The Draft Environmental Impact Statement (Draft EIS) was published in the federal register on Friday, August 21, 2020. The comment period for the Draft EIS starts on August 21, 2020 and ends on October 27, 2020. To see an electronic c...
Below is a list of FAQ’s for the Hollywood Burbank Airport Elevate BUR. Please click a question below for more information.
Why does the Airport Authority need to replace the current terminal?
The proposed project stems from several problems with the existing passenger terminal building. The existing passenger terminal building does not meet current FAA standards related to runway separation and object free areas. It is also obsolete in terms of contemporary passenger terminal design and efficient utilization standards. Further, it does not meet current State building requirements. The purpose of the proposed project is to provide a passenger terminal building that meets all current FAA standards, passenger demand, and building requirements as well as improve utilization and operational efficiency of the passenger terminal building. FAA’s need is defined by the statutory requirement to decide whether to approve the Airport Layout Plan (ALP) developed by the Authority, pursuant to USC § 47107(a)(16).
What was Measure B?
On November 8, 2016, the voters of Burbank approved an agreement between the City of Burbank and the Burbank-Glendale-Pasadena Airport Authority. It gives the Airport Authority the right to build a 14-gate, 355,000-square-foot replacement passenger terminal. In exchange, Burbank receives control over critical decisions about the Airport’s future.
What are the protections for Burbank’s future?
With the passage of Measure B, the Joint Powers Agreement that governs the nine-member Airport Authority Commission has been changed to require a “supermajority” vote (at least two Commissioners from each city) for key decisions regarding Airport expansion and noise impacts. In other words, two of three Burbank Commissioners can block Airport expansion decisions and more, even if outnumbered by the Glendale and Pasadena Commissioners. Approval of Measure B gives Burbank the ability to stop attempts to increase the number of terminal gates; change the voluntary nighttime curfew or the noise rules; change support for federal authorization to implement a mandatory nighttime curfew; allow parking of scheduled commercial airline passenger aircraft other than at the terminal gates; or expand the current terminal or any new terminal.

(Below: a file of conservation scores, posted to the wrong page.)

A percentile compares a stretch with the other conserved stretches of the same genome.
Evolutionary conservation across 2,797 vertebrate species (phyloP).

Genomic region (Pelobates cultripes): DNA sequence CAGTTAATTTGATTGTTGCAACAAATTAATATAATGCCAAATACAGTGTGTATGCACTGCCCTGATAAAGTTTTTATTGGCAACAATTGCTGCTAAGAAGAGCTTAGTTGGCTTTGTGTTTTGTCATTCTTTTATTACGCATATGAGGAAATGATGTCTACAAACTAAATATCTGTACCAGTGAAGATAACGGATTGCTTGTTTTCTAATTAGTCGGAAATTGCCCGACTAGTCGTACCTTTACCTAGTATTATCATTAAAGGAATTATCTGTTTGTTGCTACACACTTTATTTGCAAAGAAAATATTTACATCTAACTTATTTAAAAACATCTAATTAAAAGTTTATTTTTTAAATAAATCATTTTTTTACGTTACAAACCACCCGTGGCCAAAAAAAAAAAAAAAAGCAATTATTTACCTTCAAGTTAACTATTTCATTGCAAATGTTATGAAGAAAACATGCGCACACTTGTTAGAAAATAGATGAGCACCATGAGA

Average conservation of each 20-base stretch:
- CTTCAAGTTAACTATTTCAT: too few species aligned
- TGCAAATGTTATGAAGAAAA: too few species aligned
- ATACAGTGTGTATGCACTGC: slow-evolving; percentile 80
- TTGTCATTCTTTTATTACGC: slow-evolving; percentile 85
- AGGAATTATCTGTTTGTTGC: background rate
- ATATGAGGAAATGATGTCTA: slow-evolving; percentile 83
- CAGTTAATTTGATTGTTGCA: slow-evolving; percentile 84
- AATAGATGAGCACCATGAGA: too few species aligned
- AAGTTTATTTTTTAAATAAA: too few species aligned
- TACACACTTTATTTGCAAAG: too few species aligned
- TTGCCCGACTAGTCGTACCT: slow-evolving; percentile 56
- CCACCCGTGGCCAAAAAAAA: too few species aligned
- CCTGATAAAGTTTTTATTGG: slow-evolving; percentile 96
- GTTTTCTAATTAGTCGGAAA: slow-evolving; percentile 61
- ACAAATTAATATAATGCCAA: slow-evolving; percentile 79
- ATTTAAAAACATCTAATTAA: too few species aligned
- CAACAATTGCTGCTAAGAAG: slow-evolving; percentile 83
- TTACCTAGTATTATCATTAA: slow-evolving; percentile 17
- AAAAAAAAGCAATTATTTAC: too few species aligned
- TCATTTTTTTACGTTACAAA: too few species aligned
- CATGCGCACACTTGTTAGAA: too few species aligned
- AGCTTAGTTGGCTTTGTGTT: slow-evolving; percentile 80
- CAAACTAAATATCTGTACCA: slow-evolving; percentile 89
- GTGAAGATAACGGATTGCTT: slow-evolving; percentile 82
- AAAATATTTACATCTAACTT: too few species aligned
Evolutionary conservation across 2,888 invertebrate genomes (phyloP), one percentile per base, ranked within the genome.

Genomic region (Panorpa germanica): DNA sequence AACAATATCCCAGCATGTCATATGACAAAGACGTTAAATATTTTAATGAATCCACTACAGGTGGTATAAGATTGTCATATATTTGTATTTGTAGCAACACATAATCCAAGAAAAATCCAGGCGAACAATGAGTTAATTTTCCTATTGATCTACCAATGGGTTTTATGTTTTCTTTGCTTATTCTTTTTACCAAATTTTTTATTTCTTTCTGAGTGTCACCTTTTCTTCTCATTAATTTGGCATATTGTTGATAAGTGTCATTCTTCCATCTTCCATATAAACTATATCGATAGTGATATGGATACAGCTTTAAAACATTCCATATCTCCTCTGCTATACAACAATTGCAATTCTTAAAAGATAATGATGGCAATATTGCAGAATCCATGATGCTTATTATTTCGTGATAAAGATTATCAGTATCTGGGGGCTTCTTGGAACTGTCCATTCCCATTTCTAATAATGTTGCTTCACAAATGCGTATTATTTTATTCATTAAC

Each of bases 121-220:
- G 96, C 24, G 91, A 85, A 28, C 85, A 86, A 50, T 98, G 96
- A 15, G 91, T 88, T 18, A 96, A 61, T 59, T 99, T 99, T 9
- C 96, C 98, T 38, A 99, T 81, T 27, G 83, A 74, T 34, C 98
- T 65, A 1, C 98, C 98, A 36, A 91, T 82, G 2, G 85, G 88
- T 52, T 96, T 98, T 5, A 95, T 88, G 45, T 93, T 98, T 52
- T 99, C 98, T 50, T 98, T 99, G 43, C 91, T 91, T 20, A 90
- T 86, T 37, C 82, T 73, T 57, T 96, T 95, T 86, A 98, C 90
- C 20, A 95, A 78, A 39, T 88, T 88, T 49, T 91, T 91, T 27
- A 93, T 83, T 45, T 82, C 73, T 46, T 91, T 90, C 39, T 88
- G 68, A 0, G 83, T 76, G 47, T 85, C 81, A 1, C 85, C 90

Are Commissioners elected or appointed to the Airport Authority Commission?
Commissioners are appointed to the Airport Authority Commission by their respective City Councils. Currently, the Airport Authority Commission is composed of both City Council Members and citizen appointees.
What are the potential sites for a Elevate BUR?
The preferred site is the Adjacent Parcel, the 49-acre B-6 site. The main entrance to the new terminal would move from Thornton at Hollywood Way to Winona at Hollywood Way. Elevate BUR will be more convenient to use compared to the current terminal, but at a safer distance from the runways and with more passenger amenities, less crowding, and more places to eat, shop, and wait in comfort.
Will Elevate BUR be easy to use?
The 2012 public opinion survey showed that among the Airport’s most popular attributes are convenience and ease of use. Close-in valet and self-parking, loading of aircraft from the back and front, and convenient access to ground transit, including rail, are just some of the features that may be reproduced or improved in Elevate BUR building. A relocated terminal will provide an even higher level of safety and security; retain the friendly, accessible and easy-to-use attributes of the current terminal; have no more than the current 14 passenger gates; be built without use of local tax dollars; meet current FAA safety standards for distance from the runway; meet today’s earthquake design standards; and provide greater user amenities.
What about handicapped access and accessibility?
Any new terminal will comply with the most current Americans with Disabilities Act (ADA) regulations and provide the maximum amount of accessibility, including access up to the door of the aircraft.
How large will Elevate BUR be compared to the current one?